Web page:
On May 13, 1981, Mehmet Ali Agca - Turkish fascist, leading member of the notorious Gray Wolves, and convicted murderer - shot Pope John Paul II in St. Peter's Square. Agca was one of the most wanted terrorists in the world. He had been found guilty of the 1979 murder of progressive Turkish newspaper editor Abdi Ipekci, but had escaped from prison with Gray Wolves help.
Agca was hurriedly convicted of the attempted assassination of the Pope, amidst dark rumors of "conspiracy." For more than a year, the prisoner was seen by the world as just what he appeared to be, a rightwing Muslim fanatic who had threatened once before to kill the Pope and who had, finally, attempted the deed on behalf of his Gray Wolves brotherhood.
But suddenly some western journalists, led by a former CIA chief of propaganda, claimed that Agca was in fact an agent of the Bulgarian government, and by extension of the KGB, hired to kill the Polish Pope because of his influence in troublesome Poland. This theory, for. which there was no evidence, was soon bolstered by Agca's prison confessions - confessions the authors of this book say he was coached by intelligence agencies to make. In the years which followed, the elaborate conspiracy theory - the Bulgarian Connection - was voiced incessantly in the western media.
In October 1984 three Bulgarians and six Turks (including Agca) were indicted for conspiracy to murder the Pope; in May 1985 the trial began; and in March 1986 all the defendants were acquitted of any conspiracy. The case against the Bulgarians, which the western media had presented as ironclad, was a shambles. Agca had claimed he was Jesus and offered to raise the dead. In nearly four years of intensive investigations, no evidence was ever found to corroborate any of the specifics of his charges against the Bulgarians.
How did it happen that this ludicrous theory was foisted on the public, developed, elaborated, and repeated, until everyone saw not only smoke, but fire? This book is a study of intelligence agency scheming, of knee-jerk conservative journalism, and of gullibility. It is also a warning to the reading public that the western press is neither free nor unbiased. The Rise and Fall of the Bulgarian Connection is a case study of western disinformation.
"synopsis" may belong to another edition of this title.
"The Rise and Fall of the Bulgarian Connection is a serious and realistic assessment of the handling by the western press of a propaganda trick; it shows how the press was led by a handful of journalists linked to the CIA into accepting as proof a fabricated story. This book is a chilling indictment of our so-called "free" press, a press which abuses its freedom by omissions by half-truths, and by stirring the continuation of a Cold War climate. It deserves to be read and remembered.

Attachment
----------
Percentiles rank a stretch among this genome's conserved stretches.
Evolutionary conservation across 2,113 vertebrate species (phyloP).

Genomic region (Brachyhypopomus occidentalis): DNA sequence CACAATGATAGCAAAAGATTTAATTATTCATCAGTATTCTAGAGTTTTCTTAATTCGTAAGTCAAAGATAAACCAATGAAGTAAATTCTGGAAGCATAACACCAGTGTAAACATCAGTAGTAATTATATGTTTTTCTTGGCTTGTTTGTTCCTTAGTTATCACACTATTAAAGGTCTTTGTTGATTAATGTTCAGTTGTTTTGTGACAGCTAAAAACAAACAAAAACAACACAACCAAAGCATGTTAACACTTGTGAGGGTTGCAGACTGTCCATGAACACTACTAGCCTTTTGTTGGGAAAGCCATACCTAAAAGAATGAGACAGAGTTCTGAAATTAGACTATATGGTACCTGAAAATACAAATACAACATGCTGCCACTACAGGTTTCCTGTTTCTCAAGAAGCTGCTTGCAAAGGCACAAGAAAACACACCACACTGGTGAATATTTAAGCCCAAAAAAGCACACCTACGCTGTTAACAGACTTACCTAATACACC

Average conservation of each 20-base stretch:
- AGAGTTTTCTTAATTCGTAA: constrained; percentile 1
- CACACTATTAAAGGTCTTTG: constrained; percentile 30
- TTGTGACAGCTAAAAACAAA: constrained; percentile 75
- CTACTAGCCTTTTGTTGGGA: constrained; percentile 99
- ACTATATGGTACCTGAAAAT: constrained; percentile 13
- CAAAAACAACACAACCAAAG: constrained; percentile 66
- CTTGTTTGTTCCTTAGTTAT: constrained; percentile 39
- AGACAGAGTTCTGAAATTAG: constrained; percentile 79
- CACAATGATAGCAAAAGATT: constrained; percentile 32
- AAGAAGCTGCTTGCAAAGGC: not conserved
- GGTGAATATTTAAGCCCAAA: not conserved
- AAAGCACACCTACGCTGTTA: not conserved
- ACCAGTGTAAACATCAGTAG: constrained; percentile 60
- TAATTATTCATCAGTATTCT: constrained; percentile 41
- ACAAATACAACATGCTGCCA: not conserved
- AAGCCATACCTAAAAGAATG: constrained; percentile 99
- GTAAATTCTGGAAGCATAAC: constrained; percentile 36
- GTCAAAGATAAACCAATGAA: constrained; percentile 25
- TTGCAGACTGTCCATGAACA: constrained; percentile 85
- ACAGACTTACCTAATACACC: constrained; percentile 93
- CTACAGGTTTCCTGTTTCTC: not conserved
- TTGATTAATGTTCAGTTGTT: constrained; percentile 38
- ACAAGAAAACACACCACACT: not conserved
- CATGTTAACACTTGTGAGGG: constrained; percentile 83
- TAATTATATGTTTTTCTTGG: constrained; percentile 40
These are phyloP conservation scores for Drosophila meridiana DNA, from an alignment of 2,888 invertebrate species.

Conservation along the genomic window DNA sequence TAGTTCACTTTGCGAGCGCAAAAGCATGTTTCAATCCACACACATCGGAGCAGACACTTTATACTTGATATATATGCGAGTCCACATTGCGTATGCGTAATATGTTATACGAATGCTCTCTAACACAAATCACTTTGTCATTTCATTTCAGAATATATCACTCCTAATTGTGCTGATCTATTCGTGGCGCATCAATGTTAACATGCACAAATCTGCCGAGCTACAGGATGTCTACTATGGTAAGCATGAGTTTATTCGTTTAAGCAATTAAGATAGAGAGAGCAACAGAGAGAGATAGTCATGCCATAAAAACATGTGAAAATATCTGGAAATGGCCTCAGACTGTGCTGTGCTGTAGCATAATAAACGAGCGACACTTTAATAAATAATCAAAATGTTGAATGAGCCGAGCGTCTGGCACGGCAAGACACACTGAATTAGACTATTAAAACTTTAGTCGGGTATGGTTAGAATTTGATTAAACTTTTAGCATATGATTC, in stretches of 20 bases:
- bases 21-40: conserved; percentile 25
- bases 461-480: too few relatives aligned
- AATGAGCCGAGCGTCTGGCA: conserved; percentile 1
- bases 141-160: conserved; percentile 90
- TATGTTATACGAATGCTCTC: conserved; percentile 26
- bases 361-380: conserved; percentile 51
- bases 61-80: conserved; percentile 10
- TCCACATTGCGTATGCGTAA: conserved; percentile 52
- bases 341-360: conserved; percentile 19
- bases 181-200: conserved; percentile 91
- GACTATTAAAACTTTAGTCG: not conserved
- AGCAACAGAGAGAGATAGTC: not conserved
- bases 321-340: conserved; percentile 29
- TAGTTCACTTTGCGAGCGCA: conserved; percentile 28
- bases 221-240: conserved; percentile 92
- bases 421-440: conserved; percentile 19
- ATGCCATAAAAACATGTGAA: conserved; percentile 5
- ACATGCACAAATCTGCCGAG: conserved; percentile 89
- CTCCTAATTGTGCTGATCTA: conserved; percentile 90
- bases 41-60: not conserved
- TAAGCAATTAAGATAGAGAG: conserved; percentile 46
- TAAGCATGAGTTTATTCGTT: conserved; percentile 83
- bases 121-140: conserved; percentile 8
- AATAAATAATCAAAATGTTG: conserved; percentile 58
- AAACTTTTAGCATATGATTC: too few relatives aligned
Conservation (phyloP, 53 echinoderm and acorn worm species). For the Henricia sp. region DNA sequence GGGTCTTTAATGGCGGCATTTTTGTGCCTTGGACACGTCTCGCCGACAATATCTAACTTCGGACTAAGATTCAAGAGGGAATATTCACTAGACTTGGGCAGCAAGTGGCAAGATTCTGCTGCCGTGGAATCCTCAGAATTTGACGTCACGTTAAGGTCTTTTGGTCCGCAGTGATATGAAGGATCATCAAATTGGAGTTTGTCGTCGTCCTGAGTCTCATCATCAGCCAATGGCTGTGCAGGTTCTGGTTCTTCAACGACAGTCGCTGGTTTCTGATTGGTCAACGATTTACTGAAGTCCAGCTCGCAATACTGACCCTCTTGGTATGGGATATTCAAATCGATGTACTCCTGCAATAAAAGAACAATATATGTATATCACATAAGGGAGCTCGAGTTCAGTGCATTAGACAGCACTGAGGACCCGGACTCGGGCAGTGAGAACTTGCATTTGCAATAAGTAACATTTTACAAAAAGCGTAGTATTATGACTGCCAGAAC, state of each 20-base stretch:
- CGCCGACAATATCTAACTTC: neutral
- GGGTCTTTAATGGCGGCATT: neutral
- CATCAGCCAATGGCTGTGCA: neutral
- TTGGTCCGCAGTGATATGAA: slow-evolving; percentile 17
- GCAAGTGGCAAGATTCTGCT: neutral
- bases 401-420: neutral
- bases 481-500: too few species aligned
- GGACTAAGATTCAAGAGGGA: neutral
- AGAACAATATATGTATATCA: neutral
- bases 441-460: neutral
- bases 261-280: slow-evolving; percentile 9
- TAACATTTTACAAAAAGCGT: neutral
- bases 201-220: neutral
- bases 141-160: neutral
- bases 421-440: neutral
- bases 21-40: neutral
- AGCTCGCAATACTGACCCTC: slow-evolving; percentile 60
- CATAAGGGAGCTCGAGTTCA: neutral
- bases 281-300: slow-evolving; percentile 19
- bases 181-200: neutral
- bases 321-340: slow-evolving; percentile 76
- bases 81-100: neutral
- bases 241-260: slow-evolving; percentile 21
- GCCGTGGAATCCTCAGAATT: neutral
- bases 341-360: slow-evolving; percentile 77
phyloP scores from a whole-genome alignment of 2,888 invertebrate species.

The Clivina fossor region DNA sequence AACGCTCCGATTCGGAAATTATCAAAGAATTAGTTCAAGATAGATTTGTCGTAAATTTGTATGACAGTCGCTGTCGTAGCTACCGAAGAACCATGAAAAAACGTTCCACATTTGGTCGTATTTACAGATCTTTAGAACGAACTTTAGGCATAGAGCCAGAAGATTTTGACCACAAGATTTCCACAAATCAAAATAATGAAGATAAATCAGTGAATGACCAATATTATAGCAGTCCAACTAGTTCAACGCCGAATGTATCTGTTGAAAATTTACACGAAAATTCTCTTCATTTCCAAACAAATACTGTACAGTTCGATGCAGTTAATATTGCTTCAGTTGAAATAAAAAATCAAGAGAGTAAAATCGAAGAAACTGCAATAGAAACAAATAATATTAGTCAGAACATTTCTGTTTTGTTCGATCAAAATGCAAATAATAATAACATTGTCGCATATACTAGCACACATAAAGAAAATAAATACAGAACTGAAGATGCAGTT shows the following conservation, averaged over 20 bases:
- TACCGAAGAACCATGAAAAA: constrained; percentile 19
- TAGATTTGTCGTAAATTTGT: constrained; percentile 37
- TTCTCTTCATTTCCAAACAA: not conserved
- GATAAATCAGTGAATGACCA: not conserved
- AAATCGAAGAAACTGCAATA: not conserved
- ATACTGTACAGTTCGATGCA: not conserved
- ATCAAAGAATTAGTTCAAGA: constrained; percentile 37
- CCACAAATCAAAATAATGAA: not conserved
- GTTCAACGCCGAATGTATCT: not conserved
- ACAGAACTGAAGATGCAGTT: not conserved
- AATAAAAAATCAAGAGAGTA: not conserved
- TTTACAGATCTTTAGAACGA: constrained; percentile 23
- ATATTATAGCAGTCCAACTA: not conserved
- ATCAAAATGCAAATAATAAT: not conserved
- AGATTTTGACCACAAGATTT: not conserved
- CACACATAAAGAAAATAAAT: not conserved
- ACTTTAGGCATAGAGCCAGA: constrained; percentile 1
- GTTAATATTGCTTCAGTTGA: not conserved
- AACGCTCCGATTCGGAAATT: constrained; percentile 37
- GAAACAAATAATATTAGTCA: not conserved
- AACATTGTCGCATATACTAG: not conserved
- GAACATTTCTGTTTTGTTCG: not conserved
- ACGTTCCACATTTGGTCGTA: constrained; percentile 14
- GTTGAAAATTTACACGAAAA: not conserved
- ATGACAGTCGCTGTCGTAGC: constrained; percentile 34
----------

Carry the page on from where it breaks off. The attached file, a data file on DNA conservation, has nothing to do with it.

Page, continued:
-Sean MacBride, diplomat and Nobel Peace Prize Laureate
"This stunning dissection of the Bulgarian Connection achieves far more than the demolition of a major hoax. It lays bare the mechanics of western-style disinformation systems and their significance for control of the public mind and global management, providing penetrating insight into the U.S. role in Italy and Turkey in the past years and the revival of Cold War tensions as part of general U.S. global planning."
-Noarn Chomsky, author and professor of linguistics, Massachusetts Institute of Technology
"The supposed KGB-Bulgarian plot to kill the Pope was one of the most sinister yet ludicrous chapters in the history of western propaganda. Edward Herman and Frank Brodhead have done a remarkable job in showing how this propaganda game was played out, with the active participation of important sections of the U.S. press."
-Alexander Cockbum, media critic and columnist for The NationAbout the Author:
Edward S. Herman is professor of finance and banking at the Wharton School of the University of Pennsylvania. He is the author of numerous books on the role of the media in covering foreign policy questions, most notably (with Noam Chomsky), The Washington Connection and Third World Fascism.
Frank Brodhead is a former professor of history, a community activist in Philadelphia, Pennsylvania, and the co-author (with Edward Herman) of Demonstration Elections, a study of fraudulent elections manipulated by the United States to justify world-wide intervention.
"About this title" may belong to another edition of this title.
Book Description Sheridan Square Pubns, 1986. Hardcover. Book Condition: New. Never used!. Bookseller Inventory # P110940380072
Book Description Sheridan Square Pubns, 1986. Hardcover. Book Condition: New. book. Bookseller Inventory # M0940380072